x86        - 32-bit X86: Pentium-Pro and above
     x86-64     - 64-bit X86: EM64T and AMD64

 Not very useful right now unless you're doing bare-metal 
 programming on those newly added architectures, because the 
 cross-compiled stdlibs are not included and there's no easy way 
 to generate them, but we could also put out separate tarfiles 
 with the cross-compiled stdlibs (separated only to save space 
 in the compiler download for those who don't want them), just 
 as kinke used the ldc stdlib compiled for Windows/x64 on 
 linux/x64 when cross-compiling.

 Just last night, I was thinking about some easy way to let ldc 
 users cross-compile the stdlib themselves from the regular ldc 
 download, and I thought of doing it with dub, the D package 
 manager, since we now distribute dub alongside ldc.  However, I 
 don't know how feasible this is with dub, needs to be looked 
 into.
Nice to know it's being worked on. I am not really familiar with llvm but it seems like it can be quite useful. I'm I correct that basically llvm is an intermediate representation(sorta like C#/VBS/F#/etc's IR)? This means that one simply needs a front end that converts the source code to llvm's IR and then a back end that converts the IR to targets binary? For example, a quick search for llvm and 8051 gives this: https://github.com/AndreaCorallo/llvm-i8051 Since, I assume(since there is no documentation describing what it does) is a backend compiler for llvm's IR to 8051, we can go from LDC to LLVM to 8051? In theory, of course. This is all bare metal, of course. Is GCC effectively the same(although the IR is skipped?)? Thanks.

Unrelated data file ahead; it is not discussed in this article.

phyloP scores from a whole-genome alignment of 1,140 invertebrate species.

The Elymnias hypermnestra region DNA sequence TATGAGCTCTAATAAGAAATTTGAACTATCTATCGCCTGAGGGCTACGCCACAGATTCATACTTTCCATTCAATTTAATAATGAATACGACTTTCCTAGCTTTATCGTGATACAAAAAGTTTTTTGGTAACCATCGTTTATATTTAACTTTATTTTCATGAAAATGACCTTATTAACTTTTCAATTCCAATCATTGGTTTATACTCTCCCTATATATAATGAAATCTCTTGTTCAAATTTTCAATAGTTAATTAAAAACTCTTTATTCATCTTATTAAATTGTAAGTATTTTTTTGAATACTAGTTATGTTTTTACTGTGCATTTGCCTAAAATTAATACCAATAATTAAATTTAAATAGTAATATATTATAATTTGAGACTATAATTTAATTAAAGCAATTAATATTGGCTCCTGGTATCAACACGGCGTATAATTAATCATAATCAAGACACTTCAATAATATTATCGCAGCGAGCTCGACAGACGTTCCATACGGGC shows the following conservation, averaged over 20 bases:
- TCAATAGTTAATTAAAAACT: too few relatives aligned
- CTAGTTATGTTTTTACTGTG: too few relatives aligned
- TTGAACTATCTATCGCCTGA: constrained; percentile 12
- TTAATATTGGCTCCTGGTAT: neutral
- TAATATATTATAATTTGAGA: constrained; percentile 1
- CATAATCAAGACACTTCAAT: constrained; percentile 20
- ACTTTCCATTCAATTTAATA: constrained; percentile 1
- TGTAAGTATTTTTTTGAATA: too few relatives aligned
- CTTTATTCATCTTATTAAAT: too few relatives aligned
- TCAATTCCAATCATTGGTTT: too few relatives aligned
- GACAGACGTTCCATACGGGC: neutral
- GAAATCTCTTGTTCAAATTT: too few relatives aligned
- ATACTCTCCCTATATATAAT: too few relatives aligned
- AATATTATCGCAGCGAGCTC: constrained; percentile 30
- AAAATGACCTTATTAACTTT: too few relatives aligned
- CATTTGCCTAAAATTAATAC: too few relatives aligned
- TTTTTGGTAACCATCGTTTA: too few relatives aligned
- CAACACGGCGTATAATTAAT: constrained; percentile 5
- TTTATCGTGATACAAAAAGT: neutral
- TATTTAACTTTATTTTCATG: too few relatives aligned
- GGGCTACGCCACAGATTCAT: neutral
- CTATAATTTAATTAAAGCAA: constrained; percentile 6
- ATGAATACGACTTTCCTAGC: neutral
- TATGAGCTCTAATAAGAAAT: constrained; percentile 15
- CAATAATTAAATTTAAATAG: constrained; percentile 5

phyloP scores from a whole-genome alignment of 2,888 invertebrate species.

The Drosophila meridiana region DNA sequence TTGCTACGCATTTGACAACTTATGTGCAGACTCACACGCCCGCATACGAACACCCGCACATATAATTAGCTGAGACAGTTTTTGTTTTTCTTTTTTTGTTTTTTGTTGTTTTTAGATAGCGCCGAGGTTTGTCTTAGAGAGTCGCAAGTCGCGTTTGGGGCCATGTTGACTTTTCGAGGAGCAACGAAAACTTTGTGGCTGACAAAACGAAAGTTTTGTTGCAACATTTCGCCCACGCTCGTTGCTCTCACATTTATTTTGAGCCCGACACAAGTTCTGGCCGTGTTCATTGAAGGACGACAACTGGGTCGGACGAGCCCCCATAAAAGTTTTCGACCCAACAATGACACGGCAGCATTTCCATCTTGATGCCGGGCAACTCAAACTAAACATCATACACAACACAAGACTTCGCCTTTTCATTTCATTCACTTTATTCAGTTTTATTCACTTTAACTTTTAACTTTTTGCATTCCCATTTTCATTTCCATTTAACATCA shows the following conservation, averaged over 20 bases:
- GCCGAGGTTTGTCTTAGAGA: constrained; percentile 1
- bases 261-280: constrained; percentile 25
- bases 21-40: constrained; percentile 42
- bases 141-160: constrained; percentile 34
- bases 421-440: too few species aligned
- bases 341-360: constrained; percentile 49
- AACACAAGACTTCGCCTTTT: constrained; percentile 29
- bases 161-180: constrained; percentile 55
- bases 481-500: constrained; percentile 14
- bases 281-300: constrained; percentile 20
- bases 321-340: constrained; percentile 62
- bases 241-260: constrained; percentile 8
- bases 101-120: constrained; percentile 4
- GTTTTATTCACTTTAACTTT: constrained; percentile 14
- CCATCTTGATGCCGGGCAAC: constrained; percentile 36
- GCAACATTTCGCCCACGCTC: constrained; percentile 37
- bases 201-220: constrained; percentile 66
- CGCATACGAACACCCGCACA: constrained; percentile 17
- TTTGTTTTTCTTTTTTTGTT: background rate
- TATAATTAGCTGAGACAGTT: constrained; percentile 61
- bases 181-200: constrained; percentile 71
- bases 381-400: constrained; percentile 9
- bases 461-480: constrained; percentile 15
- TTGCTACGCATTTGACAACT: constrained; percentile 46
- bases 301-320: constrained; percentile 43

Jun 24
parent reply Johan Engelen <j j.nl> writes:
On Saturday, 24 June 2017 at 18:16:46 UTC, FoxyBrown wrote:
 Nice to know it's being worked on. I am not really familiar 
 with llvm but it seems like it can be quite useful. I'm I 
 correct that basically llvm is an intermediate 
 representation(sorta like C#/VBS/F#/etc's IR)?

 This means that one simply needs a front end that converts the 
 source code to llvm's IR and then a back end that converts the 
 IR to targets binary?
Yes indeed. LDC will output the IR when you use the `-output-ll` (human readable) or `-output-bc` (binary representation) compile switches.
 For example, a quick search for llvm and 8051 gives this:

 https://github.com/AndreaCorallo/llvm-i8051

 Since, I assume(since there is no documentation describing what 
 it does) is a backend compiler for llvm's IR to 8051, we can go 
 from LDC to LLVM to 8051? In theory, of course.
In theory, yes indeed. What may be important is that the LLVM versions match (the LLVM version used to build LDC, and the LLVM version of that 8051 fork). With every new LLVM version, the IR may change in subtle ways...
 Is GCC effectively the same(although the IR is skipped?)?
As far as I know, GCC also uses an IR (it's used for LTO). -Johan
Jun 24
parent reply FoxyBrown <Foxy Brown.IPT> writes:
On Saturday, 24 June 2017 at 18:51:44 UTC, Johan Engelen wrote:
 On Saturday, 24 June 2017 at 18:16:46 UTC, FoxyBrown wrote:
 [...]
Yes indeed. LDC will output the IR when you use the `-output-ll` (human readable) or `-output-bc` (binary representation) compile switches.
 [...]
In theory, yes indeed. What may be important is that the LLVM versions match (the LLVM version used to build LDC, and the LLVM version of that 8051 fork). With every new LLVM version, the IR may change in subtle ways...